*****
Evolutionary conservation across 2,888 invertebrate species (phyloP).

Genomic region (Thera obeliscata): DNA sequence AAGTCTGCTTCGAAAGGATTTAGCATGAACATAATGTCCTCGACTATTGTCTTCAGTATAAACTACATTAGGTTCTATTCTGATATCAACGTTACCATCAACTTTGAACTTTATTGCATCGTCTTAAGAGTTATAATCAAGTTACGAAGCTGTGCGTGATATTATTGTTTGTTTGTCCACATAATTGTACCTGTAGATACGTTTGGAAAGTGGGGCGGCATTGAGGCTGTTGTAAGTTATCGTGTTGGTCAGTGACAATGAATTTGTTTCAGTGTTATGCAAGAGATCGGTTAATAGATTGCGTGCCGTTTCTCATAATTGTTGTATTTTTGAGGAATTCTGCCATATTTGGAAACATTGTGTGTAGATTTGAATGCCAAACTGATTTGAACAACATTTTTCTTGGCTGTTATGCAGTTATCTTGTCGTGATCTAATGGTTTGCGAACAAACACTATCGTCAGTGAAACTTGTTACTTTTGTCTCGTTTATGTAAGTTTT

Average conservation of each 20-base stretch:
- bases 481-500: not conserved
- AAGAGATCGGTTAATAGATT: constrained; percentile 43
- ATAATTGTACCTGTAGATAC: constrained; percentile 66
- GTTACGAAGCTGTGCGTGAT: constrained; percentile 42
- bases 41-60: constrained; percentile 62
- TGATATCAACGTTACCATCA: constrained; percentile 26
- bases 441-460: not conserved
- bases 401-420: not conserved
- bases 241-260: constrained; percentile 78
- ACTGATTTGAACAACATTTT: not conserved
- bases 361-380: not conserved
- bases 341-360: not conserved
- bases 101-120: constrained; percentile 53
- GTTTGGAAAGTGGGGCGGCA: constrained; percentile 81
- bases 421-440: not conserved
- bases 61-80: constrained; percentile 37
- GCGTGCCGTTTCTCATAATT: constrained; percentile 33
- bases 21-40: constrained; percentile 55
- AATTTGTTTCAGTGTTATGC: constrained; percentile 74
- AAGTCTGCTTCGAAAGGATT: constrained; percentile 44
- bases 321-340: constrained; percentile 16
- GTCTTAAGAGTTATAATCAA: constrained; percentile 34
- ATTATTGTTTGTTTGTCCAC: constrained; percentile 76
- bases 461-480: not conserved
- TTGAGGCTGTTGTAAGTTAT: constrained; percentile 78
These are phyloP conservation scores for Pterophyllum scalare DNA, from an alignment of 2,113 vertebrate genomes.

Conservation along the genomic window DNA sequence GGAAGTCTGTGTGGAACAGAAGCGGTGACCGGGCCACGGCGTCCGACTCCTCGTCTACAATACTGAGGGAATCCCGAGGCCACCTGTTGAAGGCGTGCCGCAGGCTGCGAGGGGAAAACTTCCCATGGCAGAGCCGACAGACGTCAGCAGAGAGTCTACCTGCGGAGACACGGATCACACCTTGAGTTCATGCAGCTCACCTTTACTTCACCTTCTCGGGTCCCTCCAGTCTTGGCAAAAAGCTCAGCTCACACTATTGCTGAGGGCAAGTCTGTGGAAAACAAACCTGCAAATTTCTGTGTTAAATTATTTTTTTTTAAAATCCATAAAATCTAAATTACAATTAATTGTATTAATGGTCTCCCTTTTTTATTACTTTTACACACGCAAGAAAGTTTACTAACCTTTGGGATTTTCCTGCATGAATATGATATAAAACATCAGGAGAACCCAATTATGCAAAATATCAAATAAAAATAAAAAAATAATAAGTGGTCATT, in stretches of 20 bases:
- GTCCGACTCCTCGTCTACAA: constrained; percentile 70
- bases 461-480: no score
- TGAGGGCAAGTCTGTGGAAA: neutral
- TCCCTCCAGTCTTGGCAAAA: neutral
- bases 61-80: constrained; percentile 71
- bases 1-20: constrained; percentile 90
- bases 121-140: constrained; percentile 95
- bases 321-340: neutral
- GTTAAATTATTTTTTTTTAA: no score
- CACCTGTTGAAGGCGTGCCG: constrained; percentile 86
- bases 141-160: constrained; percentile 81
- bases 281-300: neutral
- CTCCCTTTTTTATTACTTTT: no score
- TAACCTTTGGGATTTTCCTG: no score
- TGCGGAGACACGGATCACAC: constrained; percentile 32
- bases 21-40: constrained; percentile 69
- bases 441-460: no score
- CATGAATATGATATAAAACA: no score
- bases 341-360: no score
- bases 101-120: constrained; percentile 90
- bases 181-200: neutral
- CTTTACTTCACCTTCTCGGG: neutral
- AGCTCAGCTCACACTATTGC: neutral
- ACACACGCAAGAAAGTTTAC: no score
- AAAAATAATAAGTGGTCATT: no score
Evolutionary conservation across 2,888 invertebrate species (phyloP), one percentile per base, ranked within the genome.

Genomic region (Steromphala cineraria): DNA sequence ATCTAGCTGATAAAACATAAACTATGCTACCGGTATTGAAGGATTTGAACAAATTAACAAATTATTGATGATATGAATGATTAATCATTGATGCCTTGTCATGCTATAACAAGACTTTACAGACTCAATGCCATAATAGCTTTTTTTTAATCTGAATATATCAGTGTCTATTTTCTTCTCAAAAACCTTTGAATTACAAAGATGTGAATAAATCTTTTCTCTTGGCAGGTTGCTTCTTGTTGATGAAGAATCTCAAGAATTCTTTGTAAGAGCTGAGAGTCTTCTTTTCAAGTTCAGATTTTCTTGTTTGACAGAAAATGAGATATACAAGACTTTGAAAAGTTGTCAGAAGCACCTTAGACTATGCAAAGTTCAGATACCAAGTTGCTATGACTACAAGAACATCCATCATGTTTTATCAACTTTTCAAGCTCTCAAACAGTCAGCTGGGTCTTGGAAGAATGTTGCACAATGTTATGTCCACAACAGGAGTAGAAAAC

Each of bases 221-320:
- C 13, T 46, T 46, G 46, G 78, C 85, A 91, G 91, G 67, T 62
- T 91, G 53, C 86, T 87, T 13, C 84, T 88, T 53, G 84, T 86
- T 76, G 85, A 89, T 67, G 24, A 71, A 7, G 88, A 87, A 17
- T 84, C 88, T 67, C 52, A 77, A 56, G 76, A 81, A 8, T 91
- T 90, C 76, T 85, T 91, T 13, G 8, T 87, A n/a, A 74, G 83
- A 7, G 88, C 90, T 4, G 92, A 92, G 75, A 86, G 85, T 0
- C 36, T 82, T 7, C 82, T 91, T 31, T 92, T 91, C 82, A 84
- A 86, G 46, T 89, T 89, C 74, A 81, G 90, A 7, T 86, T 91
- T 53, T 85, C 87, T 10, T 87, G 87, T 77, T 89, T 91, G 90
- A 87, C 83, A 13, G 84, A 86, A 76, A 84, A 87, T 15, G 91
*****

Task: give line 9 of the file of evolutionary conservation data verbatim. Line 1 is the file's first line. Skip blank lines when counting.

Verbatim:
- TGATATCAACGTTACCATCA: constrained; percentile 26